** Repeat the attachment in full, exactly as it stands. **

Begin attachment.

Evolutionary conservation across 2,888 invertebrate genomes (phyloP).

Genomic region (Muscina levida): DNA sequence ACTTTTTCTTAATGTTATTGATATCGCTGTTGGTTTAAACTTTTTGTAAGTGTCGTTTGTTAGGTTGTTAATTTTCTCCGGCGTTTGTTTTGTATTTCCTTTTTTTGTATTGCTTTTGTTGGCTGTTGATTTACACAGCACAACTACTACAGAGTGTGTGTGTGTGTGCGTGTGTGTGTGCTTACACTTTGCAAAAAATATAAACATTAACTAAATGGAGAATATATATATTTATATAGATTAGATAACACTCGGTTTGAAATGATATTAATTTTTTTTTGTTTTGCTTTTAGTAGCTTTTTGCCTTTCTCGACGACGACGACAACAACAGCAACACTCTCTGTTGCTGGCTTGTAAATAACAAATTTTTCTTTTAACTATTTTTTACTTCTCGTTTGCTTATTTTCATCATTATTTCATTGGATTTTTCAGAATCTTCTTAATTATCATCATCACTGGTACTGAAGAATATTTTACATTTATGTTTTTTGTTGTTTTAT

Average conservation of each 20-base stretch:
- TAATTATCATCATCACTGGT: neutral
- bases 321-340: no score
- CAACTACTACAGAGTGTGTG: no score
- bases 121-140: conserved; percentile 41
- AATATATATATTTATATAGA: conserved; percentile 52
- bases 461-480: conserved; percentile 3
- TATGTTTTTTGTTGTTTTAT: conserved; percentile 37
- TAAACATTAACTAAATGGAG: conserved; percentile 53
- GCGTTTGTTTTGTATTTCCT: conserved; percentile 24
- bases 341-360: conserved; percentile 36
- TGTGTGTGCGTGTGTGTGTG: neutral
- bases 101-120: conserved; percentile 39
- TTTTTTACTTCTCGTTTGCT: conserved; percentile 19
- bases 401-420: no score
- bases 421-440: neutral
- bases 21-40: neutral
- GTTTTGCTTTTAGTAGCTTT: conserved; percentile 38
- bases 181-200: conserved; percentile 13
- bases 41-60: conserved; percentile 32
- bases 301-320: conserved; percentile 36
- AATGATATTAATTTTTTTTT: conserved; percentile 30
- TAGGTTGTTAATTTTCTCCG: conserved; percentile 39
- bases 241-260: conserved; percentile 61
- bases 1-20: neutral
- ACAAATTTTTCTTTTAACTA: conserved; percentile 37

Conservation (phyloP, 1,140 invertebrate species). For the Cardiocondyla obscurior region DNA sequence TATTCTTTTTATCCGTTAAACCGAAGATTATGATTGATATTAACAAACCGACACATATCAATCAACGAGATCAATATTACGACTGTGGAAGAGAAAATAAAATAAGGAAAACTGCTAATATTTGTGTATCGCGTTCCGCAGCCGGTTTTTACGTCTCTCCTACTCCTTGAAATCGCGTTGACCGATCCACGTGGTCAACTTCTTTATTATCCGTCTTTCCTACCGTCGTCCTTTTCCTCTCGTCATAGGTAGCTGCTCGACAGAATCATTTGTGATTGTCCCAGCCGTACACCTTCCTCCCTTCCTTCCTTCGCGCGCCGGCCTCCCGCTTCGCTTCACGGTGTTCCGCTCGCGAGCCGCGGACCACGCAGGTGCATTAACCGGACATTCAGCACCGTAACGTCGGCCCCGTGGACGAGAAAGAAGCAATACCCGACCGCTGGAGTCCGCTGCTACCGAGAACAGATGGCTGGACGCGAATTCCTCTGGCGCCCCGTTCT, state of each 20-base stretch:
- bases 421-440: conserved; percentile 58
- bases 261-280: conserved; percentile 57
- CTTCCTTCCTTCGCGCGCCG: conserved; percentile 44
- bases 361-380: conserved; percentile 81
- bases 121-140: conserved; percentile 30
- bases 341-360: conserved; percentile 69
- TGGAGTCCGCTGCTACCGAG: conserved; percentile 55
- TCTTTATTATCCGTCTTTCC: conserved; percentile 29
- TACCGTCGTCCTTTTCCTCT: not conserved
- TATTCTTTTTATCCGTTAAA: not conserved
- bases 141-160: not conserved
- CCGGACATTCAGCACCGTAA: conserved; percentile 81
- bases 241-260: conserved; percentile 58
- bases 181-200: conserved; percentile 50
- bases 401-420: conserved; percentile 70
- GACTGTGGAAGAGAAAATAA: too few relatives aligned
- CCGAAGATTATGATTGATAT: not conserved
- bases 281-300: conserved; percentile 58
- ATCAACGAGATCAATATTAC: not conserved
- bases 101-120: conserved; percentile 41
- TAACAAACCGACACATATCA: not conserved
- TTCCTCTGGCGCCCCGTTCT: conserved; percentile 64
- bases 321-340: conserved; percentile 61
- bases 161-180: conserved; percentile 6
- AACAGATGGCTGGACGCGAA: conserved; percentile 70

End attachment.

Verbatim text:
Evolutionary conservation across 2,888 invertebrate genomes (phyloP).

Genomic region (Muscina levida): DNA sequence ACTTTTTCTTAATGTTATTGATATCGCTGTTGGTTTAAACTTTTTGTAAGTGTCGTTTGTTAGGTTGTTAATTTTCTCCGGCGTTTGTTTTGTATTTCCTTTTTTTGTATTGCTTTTGTTGGCTGTTGATTTACACAGCACAACTACTACAGAGTGTGTGTGTGTGTGCGTGTGTGTGTGCTTACACTTTGCAAAAAATATAAACATTAACTAAATGGAGAATATATATATTTATATAGATTAGATAACACTCGGTTTGAAATGATATTAATTTTTTTTTGTTTTGCTTTTAGTAGCTTTTTGCCTTTCTCGACGACGACGACAACAACAGCAACACTCTCTGTTGCTGGCTTGTAAATAACAAATTTTTCTTTTAACTATTTTTTACTTCTCGTTTGCTTATTTTCATCATTATTTCATTGGATTTTTCAGAATCTTCTTAATTATCATCATCACTGGTACTGAAGAATATTTTACATTTATGTTTTTTGTTGTTTTAT

Average conservation of each 20-base stretch:
- TAATTATCATCATCACTGGT: neutral
- bases 321-340: no score
- CAACTACTACAGAGTGTGTG: no score
- bases 121-140: conserved; percentile 41
- AATATATATATTTATATAGA: conserved; percentile 52
- bases 461-480: conserved; percentile 3
- TATGTTTTTTGTTGTTTTAT: conserved; percentile 37
- TAAACATTAACTAAATGGAG: conserved; percentile 53
- GCGTTTGTTTTGTATTTCCT: conserved; percentile 24
- bases 341-360: conserved; percentile 36
- TGTGTGTGCGTGTGTGTGTG: neutral
- bases 101-120: conserved; percentile 39
- TTTTTTACTTCTCGTTTGCT: conserved; percentile 19
- bases 401-420: no score
- bases 421-440: neutral
- bases 21-40: neutral
- GTTTTGCTTTTAGTAGCTTT: conserved; percentile 38
- bases 181-200: conserved; percentile 13
- bases 41-60: conserved; percentile 32
- bases 301-320: conserved; percentile 36
- AATGATATTAATTTTTTTTT: conserved; percentile 30
- TAGGTTGTTAATTTTCTCCG: conserved; percentile 39
- bases 241-260: conserved; percentile 61
- bases 1-20: neutral
- ACAAATTTTTCTTTTAACTA: conserved; percentile 37

Conservation (phyloP, 1,140 invertebrate species). For the Cardiocondyla obscurior region DNA sequence TATTCTTTTTATCCGTTAAACCGAAGATTATGATTGATATTAACAAACCGACACATATCAATCAACGAGATCAATATTACGACTGTGGAAGAGAAAATAAAATAAGGAAAACTGCTAATATTTGTGTATCGCGTTCCGCAGCCGGTTTTTACGTCTCTCCTACTCCTTGAAATCGCGTTGACCGATCCACGTGGTCAACTTCTTTATTATCCGTCTTTCCTACCGTCGTCCTTTTCCTCTCGTCATAGGTAGCTGCTCGACAGAATCATTTGTGATTGTCCCAGCCGTACACCTTCCTCCCTTCCTTCCTTCGCGCGCCGGCCTCCCGCTTCGCTTCACGGTGTTCCGCTCGCGAGCCGCGGACCACGCAGGTGCATTAACCGGACATTCAGCACCGTAACGTCGGCCCCGTGGACGAGAAAGAAGCAATACCCGACCGCTGGAGTCCGCTGCTACCGAGAACAGATGGCTGGACGCGAATTCCTCTGGCGCCCCGTTCT, state of each 20-base stretch:
- bases 421-440: conserved; percentile 58
- bases 261-280: conserved; percentile 57
- CTTCCTTCCTTCGCGCGCCG: conserved; percentile 44
- bases 361-380: conserved; percentile 81
- bases 121-140: conserved; percentile 30
- bases 341-360: conserved; percentile 69
- TGGAGTCCGCTGCTACCGAG: conserved; percentile 55
- TCTTTATTATCCGTCTTTCC: conserved; percentile 29
- TACCGTCGTCCTTTTCCTCT: not conserved
- TATTCTTTTTATCCGTTAAA: not conserved
- bases 141-160: not conserved
- CCGGACATTCAGCACCGTAA: conserved; percentile 81
- bases 241-260: conserved; percentile 58
- bases 181-200: conserved; percentile 50
- bases 401-420: conserved; percentile 70
- GACTGTGGAAGAGAAAATAA: too few relatives aligned
- CCGAAGATTATGATTGATAT: not conserved
- bases 281-300: conserved; percentile 58
- ATCAACGAGATCAATATTAC: not conserved
- bases 101-120: conserved; percentile 41
- TAACAAACCGACACATATCA: not conserved
- TTCCTCTGGCGCCCCGTTCT: conserved; percentile 64
- bases 321-340: conserved; percentile 61
- bases 161-180: conserved; percentile 6
- AACAGATGGCTGGACGCGAA: conserved; percentile 70